Save file dialog boxes have always seemed magical to me because I have never done any client side applications. While working on a MacRuby client app I needed to save a file, obviously, and it was amazing how simple a save file dialog box really is.
What Does NSSavePanel Do?
This is very simple. It returns a path to the file you want to save. From there you hand off that path to what ever you needed to save a file. This really makes it simple to save files. I was impressed with NSSavePanel for 2 reasons. One: It gave me a way to have users save files with a consistent look and feel. And two: Once you figure it out, its dead simple to use and understand.
You can configure the NSSavePanel a lot more than what I am showing here. I recommend you take a look at the NSSavePanel Class Reference to see what all you can do, then just play with it a bit.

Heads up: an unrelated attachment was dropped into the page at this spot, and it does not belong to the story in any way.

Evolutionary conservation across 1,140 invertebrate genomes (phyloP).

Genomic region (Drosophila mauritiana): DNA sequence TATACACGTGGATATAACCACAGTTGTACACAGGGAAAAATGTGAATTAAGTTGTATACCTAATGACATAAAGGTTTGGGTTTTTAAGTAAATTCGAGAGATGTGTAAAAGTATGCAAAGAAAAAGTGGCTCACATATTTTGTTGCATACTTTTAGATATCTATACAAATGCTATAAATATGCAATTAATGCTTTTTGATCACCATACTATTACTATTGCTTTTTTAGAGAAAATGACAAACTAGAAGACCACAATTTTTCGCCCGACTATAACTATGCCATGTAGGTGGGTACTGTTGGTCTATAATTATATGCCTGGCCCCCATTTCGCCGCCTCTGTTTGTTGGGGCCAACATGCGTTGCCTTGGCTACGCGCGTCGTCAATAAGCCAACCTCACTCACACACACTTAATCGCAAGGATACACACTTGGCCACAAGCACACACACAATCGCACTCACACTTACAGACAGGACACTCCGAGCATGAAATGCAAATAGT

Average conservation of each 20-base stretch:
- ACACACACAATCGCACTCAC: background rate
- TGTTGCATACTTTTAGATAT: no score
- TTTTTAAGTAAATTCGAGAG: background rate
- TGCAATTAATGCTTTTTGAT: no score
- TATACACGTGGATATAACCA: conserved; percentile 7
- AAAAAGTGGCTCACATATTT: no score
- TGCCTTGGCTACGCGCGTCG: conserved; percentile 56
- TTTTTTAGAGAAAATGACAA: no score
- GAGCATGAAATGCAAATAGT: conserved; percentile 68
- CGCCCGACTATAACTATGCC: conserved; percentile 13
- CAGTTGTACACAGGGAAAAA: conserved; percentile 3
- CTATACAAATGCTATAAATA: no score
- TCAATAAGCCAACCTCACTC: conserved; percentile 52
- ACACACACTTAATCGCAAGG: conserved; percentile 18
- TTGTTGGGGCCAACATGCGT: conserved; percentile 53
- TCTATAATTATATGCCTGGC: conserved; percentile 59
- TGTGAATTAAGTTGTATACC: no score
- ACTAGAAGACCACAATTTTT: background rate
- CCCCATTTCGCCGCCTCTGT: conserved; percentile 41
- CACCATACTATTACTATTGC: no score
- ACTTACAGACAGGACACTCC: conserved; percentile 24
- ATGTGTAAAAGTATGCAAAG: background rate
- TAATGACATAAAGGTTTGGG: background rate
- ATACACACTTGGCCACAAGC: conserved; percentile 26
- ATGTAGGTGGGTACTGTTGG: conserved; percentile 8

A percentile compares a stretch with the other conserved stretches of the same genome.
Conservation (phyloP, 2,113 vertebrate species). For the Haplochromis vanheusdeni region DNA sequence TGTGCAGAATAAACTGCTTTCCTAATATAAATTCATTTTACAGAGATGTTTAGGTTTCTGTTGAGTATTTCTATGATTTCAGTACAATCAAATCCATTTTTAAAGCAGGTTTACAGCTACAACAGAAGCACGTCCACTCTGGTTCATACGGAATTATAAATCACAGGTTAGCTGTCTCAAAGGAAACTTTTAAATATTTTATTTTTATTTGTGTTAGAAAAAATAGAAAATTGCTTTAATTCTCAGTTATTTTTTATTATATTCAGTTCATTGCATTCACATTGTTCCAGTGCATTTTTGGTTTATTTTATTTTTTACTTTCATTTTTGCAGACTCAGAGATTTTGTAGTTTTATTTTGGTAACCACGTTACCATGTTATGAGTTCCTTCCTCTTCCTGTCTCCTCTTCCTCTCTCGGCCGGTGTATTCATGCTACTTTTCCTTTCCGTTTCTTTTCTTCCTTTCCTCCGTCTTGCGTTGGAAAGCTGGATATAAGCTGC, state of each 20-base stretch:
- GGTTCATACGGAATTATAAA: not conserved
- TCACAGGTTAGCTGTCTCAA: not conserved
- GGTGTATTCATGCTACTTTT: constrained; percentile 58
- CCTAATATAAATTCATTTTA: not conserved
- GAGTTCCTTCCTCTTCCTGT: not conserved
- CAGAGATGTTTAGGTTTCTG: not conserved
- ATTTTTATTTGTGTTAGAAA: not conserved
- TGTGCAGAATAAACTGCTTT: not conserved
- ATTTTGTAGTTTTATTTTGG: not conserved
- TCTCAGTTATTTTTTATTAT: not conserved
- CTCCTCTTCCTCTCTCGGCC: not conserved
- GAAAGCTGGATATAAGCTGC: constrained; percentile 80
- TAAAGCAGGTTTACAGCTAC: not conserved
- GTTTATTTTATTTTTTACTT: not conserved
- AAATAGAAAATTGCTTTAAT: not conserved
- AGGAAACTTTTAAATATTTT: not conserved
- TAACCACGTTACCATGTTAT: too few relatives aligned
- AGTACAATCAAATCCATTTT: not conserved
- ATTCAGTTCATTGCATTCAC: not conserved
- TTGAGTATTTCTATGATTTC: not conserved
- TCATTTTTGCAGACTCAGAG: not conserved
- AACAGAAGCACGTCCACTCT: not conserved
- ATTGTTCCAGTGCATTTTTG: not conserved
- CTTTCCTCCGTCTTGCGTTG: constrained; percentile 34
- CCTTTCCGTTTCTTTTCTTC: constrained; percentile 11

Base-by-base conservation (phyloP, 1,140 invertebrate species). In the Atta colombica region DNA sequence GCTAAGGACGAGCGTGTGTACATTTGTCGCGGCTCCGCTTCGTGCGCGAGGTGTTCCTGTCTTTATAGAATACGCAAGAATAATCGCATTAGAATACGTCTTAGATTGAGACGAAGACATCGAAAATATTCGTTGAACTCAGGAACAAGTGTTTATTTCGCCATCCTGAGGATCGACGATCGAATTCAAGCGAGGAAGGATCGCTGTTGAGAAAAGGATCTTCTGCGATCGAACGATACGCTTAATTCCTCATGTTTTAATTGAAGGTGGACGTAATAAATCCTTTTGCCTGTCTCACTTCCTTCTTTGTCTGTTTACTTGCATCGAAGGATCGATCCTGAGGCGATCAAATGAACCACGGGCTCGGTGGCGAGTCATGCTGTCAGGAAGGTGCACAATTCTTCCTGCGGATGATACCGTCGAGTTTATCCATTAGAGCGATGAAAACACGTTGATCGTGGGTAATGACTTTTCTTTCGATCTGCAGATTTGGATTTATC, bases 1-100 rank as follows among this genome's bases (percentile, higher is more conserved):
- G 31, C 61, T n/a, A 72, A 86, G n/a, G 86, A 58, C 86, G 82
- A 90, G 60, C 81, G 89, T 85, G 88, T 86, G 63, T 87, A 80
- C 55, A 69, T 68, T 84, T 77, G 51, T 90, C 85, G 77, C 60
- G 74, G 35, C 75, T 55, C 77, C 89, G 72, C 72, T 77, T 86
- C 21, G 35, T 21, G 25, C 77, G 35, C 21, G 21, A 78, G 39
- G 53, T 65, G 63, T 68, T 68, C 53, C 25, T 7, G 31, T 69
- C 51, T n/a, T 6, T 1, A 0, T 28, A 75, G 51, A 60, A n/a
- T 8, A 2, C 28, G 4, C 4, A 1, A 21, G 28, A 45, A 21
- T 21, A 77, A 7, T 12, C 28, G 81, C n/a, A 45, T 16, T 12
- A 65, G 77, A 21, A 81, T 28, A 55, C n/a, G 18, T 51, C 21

dialog = NSSavePanel.new dialog.allowedFileTypes = ["xyz"] if dialog.runModal == NSOKButton puts dialog.filename end
Above is mostly the bare minimum. Lets look at what it does.
Line 1: creates a new instance of NSSavePanel so we can use it. NSSavePanel is a cocoa object that you are using.
Line 3: This sets the array allowedFileTypes 0 index to “xyz”. If you only have 1 file type in the array it defaults the path returned to have that file type. So you could set it to txt and the path returned would be /some/path/to/file.txt.
Line 5: This is the magic. The runModal method is what opens the NSSavePanel. Once you do your thing and hit the OK button it checks that you clicked the OK button and runs line 6.
Line 6: This outputs to console the filename of where and what you just wanted to save. This is where you would put your actual save file code using dialog.filename for the path to write to. You can use the ruby File object here.
Saving files is easy enough. Using the built in cocoa ability to save files makes life all that much easier. This is why I really like using MacRuby because it makes writing cocoa apps so much simpler. The code used in this example is the bare minimum of what you need, and will work in a lot of cases. Have fun with MacRuby.